Michael Halpin Journalism


Record Collector Magazine: January 2017 – Paul Simon @ Manchester Apollo


Paul Simon
Manchester O2 Apollo
10th November, 2016

View: seated, centre

Before playing, the legendary 75-year-old was greeted with an ovation. Opening with The Boy In The Bubble, Simon’s vocals were low in the mix, and backing vocals from the nine musicians on-stage would’ve enhanced them. Heavy on solo material, the set moved along with Fifty Ways To Leave Your Lover, before the first of several wonderful anecdotes. Enjoying himself, Simon’s renditions of Homeward Bound and America followed, before the hits, Mother And Child Reunion, You Can Call Me Al and Still Crazy After All These Years.
Simon concluded a second encore with The Boxer, before a final flourish of American Tune. Disappointing for casual fans, but diehards remain in awe.

Reviewed by Michael Halpin


Live Review: Louder Than War: James & The Charlatans. Echo Arena, Liverpool – 10th December 2016



James | The Charlatans

Echo Arena, Liverpool

10th December 2016

As two bands so strongly linked with the city of Manchester descended upon Liverpool’s Echo Arena, Louder Than War’s Michael Halpin went along to take it all in.

The Charlatans: Although some debate may have ensued regarding who should have been headlining this double header between James and The Charlatans, The Charlatans opening trio of songs argued a strong case to suggest that the running order was indeed incorrect.

‘Weirdo’ recalled just what The Charlatans do best – playing the underdog and coming out on top. ‘North Country Boy’ is such a crowd pleaser that it was never likely to fail while ‘Just When You’re Thinking Things Over’ grooved along defiantly giving the impression, for the moment at least, that the core of what makes The Charlatans great is still very much intact. Further to this, ‘Just When You’re Thinking Things Over’ was sung with such purpose by the seemingly ageless Tim Burgess, that despite nervous breakdowns, drug abuse, financial embezzlement, jail sentences and the untimely death of two key members, The Charlatans really do appear to be indestructible. Moving into ‘So Oh’ from last years ‘Modern Nature’ album lost the audiences attention however, while ‘Blackened Blue Eyes’ and ‘Let The Good Times Be Never Ending’ did not do enough to win them back, in spite of Tim Burgess’ efforts.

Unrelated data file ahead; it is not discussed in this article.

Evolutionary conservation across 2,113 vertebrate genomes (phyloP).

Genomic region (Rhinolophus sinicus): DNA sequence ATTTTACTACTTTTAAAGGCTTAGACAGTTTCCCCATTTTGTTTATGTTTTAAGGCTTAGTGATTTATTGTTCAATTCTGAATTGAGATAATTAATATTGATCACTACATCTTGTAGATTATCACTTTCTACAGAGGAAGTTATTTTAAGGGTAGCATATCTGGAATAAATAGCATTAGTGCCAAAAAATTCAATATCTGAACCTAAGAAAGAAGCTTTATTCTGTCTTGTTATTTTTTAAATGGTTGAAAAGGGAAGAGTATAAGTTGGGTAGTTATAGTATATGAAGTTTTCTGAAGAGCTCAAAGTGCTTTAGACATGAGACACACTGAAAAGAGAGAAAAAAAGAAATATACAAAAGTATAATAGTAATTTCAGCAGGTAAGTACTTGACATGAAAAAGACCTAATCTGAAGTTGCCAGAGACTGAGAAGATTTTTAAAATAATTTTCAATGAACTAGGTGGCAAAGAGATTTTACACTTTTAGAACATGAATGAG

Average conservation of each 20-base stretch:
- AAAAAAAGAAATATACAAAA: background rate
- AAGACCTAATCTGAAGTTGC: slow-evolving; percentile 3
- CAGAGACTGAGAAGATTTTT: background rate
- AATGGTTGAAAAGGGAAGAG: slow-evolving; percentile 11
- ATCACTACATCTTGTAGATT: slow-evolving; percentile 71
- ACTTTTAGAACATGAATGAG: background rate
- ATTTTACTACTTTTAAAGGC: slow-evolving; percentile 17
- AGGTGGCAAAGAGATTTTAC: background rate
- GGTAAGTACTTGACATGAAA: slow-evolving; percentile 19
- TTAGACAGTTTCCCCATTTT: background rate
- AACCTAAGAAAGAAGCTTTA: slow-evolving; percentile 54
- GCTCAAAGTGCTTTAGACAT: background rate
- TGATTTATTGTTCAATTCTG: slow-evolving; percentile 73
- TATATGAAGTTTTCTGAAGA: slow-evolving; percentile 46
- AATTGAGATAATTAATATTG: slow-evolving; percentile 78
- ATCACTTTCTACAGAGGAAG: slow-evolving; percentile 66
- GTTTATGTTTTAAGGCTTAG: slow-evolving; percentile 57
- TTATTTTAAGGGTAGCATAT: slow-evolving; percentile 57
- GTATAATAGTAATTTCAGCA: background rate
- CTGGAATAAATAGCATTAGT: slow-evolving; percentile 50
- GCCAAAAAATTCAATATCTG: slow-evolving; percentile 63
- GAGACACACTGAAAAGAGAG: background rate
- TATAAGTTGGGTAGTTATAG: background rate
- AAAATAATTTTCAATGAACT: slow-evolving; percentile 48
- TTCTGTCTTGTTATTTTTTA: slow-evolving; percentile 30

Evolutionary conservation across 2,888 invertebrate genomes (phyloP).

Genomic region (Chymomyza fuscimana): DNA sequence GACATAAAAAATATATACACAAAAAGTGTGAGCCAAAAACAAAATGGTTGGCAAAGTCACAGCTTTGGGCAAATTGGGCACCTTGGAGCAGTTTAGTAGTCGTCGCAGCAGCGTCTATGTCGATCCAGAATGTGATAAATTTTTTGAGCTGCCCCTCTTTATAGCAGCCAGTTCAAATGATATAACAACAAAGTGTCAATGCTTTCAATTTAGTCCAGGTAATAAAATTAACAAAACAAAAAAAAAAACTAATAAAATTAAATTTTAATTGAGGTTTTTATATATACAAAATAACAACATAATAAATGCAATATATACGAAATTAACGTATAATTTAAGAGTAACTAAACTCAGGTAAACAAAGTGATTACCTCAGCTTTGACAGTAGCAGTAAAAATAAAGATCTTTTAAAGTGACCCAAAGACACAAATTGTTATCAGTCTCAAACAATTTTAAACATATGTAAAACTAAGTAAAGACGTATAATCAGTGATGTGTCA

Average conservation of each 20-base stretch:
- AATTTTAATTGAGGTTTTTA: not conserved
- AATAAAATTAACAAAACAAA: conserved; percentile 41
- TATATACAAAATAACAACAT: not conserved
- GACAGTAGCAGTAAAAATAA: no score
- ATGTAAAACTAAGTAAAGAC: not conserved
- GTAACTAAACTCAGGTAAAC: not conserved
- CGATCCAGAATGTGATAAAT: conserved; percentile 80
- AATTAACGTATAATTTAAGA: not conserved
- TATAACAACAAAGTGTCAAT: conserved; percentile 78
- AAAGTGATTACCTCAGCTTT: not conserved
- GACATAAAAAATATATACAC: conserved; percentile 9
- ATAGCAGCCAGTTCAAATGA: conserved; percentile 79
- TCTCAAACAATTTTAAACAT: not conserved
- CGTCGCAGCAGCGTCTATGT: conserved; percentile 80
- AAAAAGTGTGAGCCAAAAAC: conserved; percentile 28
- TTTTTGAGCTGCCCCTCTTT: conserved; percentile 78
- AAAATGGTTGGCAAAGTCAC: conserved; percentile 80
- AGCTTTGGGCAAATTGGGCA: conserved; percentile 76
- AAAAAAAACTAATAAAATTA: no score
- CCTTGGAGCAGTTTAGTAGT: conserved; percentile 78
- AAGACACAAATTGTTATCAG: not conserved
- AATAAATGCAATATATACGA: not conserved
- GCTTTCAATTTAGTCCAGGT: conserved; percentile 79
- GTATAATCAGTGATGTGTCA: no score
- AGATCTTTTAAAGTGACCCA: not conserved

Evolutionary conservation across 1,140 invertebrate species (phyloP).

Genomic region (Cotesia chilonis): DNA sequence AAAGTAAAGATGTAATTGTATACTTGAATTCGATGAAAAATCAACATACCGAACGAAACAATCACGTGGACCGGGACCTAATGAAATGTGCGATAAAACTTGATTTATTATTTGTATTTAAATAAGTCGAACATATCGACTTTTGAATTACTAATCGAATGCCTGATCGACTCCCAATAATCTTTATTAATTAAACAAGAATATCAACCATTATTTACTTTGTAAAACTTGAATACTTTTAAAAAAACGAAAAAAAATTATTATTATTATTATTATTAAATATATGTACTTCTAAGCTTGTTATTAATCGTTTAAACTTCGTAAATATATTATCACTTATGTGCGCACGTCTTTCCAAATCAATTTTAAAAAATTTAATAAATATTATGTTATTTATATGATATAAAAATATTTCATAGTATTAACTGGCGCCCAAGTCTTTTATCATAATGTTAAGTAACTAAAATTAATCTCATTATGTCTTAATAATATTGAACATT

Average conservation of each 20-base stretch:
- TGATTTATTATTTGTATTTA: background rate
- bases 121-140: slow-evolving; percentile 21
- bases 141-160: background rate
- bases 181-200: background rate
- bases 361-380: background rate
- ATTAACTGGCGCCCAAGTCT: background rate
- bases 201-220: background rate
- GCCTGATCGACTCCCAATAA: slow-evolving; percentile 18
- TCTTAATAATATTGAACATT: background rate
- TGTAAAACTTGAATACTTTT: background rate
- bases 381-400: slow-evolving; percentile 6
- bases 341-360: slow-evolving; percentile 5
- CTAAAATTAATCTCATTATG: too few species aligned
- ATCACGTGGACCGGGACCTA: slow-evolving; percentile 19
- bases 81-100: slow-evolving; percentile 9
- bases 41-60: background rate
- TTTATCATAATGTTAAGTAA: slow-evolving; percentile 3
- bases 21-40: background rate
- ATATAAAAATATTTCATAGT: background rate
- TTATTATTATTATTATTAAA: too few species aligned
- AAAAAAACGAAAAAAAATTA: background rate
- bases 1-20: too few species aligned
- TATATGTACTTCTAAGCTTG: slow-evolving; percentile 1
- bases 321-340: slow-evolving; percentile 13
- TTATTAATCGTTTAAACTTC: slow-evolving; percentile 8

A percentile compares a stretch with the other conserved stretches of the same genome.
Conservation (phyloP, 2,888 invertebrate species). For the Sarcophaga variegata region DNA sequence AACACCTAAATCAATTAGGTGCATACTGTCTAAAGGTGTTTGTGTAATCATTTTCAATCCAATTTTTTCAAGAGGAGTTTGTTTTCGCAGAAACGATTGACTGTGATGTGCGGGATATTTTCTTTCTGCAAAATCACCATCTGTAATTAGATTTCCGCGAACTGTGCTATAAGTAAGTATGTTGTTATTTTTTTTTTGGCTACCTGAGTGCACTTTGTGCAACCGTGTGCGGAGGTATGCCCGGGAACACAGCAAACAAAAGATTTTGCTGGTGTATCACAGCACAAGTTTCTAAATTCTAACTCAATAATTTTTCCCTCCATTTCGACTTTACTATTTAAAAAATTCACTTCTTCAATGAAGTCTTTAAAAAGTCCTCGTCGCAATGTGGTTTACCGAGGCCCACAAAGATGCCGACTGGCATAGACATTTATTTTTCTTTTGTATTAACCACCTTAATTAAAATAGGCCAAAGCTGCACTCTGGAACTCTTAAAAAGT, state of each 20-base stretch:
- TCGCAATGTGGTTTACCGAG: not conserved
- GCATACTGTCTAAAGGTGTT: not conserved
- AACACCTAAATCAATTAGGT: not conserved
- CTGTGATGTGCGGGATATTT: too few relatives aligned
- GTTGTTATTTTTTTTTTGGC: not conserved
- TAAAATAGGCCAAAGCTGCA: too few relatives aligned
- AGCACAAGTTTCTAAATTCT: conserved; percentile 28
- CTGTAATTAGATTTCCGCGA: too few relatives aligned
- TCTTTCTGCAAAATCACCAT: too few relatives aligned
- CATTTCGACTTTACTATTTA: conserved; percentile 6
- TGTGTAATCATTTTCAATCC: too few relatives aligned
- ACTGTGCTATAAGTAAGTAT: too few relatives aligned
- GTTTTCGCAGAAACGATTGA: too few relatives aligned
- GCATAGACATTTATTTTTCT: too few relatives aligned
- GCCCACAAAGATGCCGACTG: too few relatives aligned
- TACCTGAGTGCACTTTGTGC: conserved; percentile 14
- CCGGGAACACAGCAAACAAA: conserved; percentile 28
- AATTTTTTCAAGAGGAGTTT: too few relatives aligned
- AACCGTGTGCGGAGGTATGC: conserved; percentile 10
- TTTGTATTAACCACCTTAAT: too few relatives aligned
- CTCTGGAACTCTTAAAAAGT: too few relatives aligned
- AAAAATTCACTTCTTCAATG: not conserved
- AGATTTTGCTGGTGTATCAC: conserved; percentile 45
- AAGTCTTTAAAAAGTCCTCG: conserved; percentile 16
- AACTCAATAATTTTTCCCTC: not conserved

Like ‘North Country Boy’, ‘One To Another’ and ‘The Only One I Know’ were only ever going to gain a positive reaction and of the bands newer material, ‘Come Home Baby’, which followed, faired the strongest.

Following ‘Come Home Baby’, Tim Booth and Andy Diagram from James joined The Charlatans onstage. It was all big hugs, big grins and backslapping before Tim Burgess introduced the number they were about to perform as being “by four lads from Liverpool who shook the world”. One instantly knew that this was not going to be a Beatles cover, that would be too easy. Instead, the audience was treated to a version of Echo and The Bunnymen’s ‘Rescue’ which disappointingly seemed to be enjoyed far more by those on stage rather than the audience. As ‘Rescue’ briefly morphed into The Doors ‘L.A. Woman’, much was won back and at this point The Charlatans created the most musically powerful moment of their set. Typically concluding with their usually anthemic ‘Sproston Green’, this performance appeared to be slightly lethargic and it felt, to a degree, like the band were going through the motions. Closing your set with the same song for pretty much the last twenty-five years may well do that though.